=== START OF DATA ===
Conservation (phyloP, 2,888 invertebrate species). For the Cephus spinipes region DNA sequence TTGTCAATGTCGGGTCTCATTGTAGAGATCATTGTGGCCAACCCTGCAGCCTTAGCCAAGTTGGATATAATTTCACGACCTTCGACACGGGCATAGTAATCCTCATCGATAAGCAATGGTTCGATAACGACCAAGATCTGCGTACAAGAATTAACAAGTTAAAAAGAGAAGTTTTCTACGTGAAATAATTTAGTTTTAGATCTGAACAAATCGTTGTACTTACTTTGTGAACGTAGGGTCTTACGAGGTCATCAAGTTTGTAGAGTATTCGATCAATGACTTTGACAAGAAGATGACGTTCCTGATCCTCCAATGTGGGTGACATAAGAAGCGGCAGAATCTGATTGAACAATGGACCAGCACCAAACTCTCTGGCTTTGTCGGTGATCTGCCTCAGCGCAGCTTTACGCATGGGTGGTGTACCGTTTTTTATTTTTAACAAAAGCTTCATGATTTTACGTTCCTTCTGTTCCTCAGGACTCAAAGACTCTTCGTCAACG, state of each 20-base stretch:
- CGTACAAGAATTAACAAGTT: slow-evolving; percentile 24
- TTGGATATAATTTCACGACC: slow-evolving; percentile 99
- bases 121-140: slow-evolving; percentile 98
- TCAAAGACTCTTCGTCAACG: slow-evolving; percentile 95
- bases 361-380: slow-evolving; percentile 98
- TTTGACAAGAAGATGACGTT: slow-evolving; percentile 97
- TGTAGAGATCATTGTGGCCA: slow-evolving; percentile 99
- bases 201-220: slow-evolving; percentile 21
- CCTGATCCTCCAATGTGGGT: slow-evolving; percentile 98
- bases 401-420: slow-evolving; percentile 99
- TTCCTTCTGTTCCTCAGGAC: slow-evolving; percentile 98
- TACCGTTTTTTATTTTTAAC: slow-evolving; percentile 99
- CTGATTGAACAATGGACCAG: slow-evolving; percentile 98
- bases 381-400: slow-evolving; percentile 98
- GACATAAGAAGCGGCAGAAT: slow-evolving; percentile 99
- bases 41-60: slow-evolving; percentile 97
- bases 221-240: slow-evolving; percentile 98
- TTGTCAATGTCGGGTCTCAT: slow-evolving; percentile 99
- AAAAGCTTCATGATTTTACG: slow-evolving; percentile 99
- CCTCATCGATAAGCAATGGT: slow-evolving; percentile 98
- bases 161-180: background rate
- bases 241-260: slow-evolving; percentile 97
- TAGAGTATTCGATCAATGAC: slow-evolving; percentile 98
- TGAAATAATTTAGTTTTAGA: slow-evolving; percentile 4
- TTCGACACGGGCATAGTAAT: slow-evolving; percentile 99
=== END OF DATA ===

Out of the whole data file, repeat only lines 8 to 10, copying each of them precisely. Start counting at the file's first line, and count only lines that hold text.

- TGTAGAGATCATTGTGGCCA: slow-evolving; percentile 99
- bases 201-220: slow-evolving; percentile 21
- CCTGATCCTCCAATGTGGGT: slow-evolving; percentile 98